This past Monday (August 15th, 2011) Ryan Rhodes, a Tea Party organizer in Iowa, asked Barack Obama how Obama could call for more civility when “your vice president is calling people like me, a Tea Party member, a ‘terrorist.'”
Barack Obama — who, as you no doubt remember from his debates with Hillary, was against “forcing” (in his entirely apposite words) the individual healthcare mandate before he was so emphatically for it — this past Monday said:
“As someone who’s been called a socialist, not born here, taking away freedoms because I passed a healthcare bill, I’m all for lowering the rhetoric.”
To me, the most interesting thing about Obama’s comment here is the paradoxical nature of it: in actual point of fact he is a socialist, and until fairly recently he made no secret of this. (You can watch him on video here. Or, if you can stomach them, read his poorly written books, one of which I’ve excerpted here, and you’ll see that he’s not only an explicit socialist but, like his “friend and mentor” Jeremiah Wright, he’s a socialist of the black nationalist variety.)
Obama has also made no secret of the fact that he is all for taking away freedoms in order to nationalize healthcare — which is of course called socialism — and so the only real rhetoric here, still, is Barack Obama’s.
Because he’s told so many blatant lies, and because it would be so painfully easy to catch him up in all his circumlocutions and contradictions, Barack Obama would be much better off, in the important months to come, avoiding confrontations like this:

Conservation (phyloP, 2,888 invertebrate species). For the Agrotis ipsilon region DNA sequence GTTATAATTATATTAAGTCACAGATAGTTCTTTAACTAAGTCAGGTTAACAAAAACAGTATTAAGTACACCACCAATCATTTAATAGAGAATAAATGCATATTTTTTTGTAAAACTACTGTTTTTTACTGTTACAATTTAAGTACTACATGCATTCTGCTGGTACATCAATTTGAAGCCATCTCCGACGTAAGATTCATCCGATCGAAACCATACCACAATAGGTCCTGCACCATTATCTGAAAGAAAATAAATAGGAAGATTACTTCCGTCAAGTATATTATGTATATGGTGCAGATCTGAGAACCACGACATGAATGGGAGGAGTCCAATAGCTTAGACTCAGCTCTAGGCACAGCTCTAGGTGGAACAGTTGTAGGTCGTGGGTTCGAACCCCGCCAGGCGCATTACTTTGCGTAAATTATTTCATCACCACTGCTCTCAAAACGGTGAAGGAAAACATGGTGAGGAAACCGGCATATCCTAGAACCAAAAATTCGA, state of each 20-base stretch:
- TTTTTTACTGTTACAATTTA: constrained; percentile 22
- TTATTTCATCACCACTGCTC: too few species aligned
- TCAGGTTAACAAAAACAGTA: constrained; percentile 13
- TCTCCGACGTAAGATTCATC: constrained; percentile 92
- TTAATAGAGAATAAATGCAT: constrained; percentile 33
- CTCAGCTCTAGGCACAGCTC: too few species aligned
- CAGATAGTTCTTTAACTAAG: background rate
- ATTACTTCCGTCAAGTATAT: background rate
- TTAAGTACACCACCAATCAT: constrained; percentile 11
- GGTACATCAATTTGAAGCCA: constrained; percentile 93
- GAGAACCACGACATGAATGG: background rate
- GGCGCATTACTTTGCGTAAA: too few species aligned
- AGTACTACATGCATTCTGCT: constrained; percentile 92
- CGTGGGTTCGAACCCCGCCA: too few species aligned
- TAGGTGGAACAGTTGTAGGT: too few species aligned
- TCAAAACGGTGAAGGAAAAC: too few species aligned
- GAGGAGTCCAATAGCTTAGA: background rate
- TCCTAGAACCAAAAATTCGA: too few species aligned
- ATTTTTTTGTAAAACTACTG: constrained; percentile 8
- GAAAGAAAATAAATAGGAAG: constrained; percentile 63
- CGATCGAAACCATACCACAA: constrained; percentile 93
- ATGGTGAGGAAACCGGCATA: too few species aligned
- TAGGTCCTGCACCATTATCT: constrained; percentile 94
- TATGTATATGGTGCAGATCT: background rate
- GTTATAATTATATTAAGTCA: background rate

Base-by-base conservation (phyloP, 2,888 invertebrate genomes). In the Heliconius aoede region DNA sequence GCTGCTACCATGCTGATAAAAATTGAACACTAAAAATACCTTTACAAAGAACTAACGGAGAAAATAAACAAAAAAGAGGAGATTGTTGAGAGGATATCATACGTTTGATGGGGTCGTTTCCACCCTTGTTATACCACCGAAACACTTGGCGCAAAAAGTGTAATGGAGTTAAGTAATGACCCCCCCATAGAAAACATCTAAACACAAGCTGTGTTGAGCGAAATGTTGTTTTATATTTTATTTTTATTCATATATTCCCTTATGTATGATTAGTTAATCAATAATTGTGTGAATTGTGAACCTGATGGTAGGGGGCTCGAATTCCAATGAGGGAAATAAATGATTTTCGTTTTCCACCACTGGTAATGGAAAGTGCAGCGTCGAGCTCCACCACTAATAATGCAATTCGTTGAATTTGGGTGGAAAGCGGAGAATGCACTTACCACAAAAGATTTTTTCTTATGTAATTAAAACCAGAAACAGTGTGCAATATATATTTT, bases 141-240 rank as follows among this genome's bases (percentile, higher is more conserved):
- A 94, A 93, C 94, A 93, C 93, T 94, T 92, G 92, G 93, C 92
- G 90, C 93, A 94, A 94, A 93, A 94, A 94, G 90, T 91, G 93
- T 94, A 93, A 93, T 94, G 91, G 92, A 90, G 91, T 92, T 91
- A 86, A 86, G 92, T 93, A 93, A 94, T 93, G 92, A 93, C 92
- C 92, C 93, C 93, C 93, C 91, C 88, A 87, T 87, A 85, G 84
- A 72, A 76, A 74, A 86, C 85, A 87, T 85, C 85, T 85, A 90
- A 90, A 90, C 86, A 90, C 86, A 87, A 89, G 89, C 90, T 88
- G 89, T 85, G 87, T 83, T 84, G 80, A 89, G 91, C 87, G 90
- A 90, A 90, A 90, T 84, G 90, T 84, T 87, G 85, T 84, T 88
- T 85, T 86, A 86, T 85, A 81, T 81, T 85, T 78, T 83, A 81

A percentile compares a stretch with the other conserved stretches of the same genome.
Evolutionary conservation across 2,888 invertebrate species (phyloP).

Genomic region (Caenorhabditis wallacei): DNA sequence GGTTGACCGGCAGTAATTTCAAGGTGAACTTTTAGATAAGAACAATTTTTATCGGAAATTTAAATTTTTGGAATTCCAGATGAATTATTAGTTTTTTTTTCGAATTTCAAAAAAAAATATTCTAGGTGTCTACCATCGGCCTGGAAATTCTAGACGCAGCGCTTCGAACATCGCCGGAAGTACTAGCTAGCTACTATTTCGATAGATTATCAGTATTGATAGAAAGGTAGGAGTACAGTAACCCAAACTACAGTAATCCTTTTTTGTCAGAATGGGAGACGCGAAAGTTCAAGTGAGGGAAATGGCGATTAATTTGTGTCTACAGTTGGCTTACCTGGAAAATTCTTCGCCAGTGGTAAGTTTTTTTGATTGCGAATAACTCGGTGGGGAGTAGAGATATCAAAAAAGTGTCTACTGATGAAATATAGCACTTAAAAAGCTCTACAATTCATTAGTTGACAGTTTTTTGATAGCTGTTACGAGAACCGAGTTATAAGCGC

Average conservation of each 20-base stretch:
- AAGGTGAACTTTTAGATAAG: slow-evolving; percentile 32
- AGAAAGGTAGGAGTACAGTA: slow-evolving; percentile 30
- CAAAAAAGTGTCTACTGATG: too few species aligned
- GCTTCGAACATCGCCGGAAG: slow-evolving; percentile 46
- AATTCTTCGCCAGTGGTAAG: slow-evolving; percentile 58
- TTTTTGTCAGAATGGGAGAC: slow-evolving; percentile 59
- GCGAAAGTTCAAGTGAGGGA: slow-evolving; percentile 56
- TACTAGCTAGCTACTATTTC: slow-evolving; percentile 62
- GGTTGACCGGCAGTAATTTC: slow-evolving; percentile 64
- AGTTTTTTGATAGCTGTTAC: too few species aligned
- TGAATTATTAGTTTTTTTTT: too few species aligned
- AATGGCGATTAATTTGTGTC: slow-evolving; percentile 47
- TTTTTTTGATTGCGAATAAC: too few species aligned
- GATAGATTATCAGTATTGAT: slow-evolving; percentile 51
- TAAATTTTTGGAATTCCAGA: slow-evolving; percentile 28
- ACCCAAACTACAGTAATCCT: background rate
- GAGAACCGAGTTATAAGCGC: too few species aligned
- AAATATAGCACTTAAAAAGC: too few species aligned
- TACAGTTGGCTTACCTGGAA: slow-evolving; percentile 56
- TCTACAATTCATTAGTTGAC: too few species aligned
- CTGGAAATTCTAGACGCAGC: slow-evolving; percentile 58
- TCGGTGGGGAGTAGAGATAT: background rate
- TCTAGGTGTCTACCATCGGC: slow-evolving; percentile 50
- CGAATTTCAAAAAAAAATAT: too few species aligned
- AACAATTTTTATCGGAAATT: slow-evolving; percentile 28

Rick Santelli, who is largely credited with starting the tea part back in the old days before the tea party had lost its teeth, is something of a hero.
Here’s his unforgettable — and inarguable — salvo against Barack Obama’s explicit call to “fundamentally change America”:
Now he has this:
RICK SANTELLI: You don’t compromise on principles.
STEVE LIESMAN: So, Rick — you’re ready to see the United States —
Santelli: — Bring it on! Bring it on! Bring it on! Our fearless leader [GE CEO Jeff] Immelt, was on talking about what he perceived as an impediment to creating better jobs and he talked about regulation. Is he against Dodd-Frank?
Liesman: I’m talking about paying our bills, Rick.
Santelli: You know what, we should pay our bills. We should pay our bills. But the other amount, the 42-cents of every dollar we don’t have let Congress figure out they made the obligations.
Liesman: The trouble is, there is a time and a place for this conversation and debate.
Santelli: Now is the time!
Liesman: It’s not when the credit card bill is due.
Santelli: This is the place. We’re here. If not now, when?! If not now, when? If not now, when?!
Zombie, an anonymous San Francisco blogger and photographer whom I admire, recently wrote an article for Pajamas Media that echoes what I myself have been saying for years: the left/right, republican/democrat, conservative/liberal alternative is a false alternative, and those two ideologies are really just two sides of the same penny: the one espouses (nominal) economic freedom but advocates government intrusion in political issues (the Right), while the other espouses nominal political freedom but advocates complete government intrusion in economic affairs (the Left). This issue is not a marginal issue — and indeed becomes more and more relevant each passing day, as this country creeps closer to outright revolution.
Zombie’s article is worth reading in full, but if you don’t have the time or the inclination, please take a long look at his graph, which he calls the real political spectrum: collectivism-versus-individualism — or, in my words, freedom-versus-statism. It’s not quite the graph I would have made, but it’s pretty good; and if freedom is ever to win the day, it is this distinction that must be understood:
(Note: to see Zombie’s explanation for his categories, click here.)